With the resolution of the economic, political, and social crisis, above all lack of employment, the European and American countries gradually narrowed refugee admission, even though the number of asylum seekers soared.

The reaction of the countries was tightening rules on accepting refugees, e.g., coining the new term of ‘asylum seeker’ instead of ‘refugee’. To be brief, asylum seeker is a person who is seeking protection as a refugee and his/her refugee status has not yet been determined by the host country.

The most important issue and problem of the above definition from a legal perspective is that the right to asylum is an individual right; interpretation, expansion, or restriction of which has to be done along the lines of protecting the individual rights.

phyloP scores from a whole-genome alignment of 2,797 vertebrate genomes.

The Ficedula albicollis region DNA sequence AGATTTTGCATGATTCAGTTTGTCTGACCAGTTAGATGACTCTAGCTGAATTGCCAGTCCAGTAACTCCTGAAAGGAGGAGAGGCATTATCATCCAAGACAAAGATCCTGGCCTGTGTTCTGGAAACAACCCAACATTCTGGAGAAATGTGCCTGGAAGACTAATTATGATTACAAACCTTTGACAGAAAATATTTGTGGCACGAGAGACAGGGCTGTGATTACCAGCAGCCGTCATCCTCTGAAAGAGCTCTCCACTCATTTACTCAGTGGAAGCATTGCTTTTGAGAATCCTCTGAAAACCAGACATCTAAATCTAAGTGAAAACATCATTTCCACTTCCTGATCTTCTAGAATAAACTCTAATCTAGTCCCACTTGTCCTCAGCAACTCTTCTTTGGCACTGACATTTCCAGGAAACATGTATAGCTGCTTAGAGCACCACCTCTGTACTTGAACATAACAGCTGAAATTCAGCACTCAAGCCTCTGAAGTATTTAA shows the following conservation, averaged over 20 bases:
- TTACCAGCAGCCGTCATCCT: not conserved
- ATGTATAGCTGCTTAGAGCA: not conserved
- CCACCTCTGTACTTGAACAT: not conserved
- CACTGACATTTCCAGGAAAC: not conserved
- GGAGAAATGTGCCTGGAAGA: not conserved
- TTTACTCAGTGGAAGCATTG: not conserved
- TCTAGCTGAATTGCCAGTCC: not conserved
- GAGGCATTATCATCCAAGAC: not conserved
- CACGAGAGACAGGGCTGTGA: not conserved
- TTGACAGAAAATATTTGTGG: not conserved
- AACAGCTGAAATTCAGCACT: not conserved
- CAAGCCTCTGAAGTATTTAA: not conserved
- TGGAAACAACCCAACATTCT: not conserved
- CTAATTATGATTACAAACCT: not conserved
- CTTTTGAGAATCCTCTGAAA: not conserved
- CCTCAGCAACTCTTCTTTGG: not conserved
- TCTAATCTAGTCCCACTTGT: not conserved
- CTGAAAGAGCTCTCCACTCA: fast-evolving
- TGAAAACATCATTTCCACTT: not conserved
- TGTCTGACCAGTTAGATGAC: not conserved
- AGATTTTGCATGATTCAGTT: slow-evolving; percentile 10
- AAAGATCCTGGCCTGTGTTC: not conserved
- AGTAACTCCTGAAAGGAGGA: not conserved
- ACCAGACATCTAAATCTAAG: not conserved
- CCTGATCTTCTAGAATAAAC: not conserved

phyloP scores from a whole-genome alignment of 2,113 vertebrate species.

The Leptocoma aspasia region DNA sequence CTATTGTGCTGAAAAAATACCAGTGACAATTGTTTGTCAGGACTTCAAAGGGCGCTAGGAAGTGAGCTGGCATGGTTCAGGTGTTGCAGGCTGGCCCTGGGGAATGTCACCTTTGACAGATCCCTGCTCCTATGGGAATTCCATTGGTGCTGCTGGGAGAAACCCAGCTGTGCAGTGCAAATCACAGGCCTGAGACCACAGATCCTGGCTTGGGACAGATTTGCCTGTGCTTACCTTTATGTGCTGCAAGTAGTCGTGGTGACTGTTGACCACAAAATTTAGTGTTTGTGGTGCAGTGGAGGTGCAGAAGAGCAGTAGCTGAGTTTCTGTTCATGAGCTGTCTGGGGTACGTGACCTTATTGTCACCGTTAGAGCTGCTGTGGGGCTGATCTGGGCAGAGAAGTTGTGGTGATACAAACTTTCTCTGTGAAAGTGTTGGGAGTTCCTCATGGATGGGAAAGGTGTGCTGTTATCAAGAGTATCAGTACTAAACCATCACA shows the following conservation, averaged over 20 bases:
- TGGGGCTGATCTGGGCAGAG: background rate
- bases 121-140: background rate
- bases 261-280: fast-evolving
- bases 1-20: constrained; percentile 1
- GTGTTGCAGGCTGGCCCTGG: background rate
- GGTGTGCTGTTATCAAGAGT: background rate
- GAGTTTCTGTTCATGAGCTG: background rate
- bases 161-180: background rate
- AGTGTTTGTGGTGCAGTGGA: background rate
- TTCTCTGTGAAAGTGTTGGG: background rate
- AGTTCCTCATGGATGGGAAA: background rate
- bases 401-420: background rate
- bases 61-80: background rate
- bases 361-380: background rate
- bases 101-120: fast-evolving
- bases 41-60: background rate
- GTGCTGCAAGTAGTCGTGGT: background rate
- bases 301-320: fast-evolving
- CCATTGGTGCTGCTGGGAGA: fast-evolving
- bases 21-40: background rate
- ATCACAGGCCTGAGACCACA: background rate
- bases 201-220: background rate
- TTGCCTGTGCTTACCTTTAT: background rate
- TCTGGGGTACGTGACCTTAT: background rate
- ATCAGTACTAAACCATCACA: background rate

The term “Asylum seeker” as opposed to “refugee” actually restricts the people to fully enjoy a right as stipulated in the Universal Declaration of Human Rights. So, separating asylum seekers and refugees explicitly violates the Article 14, Article 1 (equality), and Article 2 (non-discrimination) of the Universal Declaration of Human Rights.

To solve the problem it is said that:

  1. Although the right to asylum is an international right and is internationally confirmed, the practical identification and definition of that should be established separately by each country and with regard to the location and facilities of each of them.
  2. Implementation of an individual/private right should not prevent that of public rights (the right to security, sovereignty, etc.). In a nutshell, private rights yield to public rights (Privatum commodum publico cedit).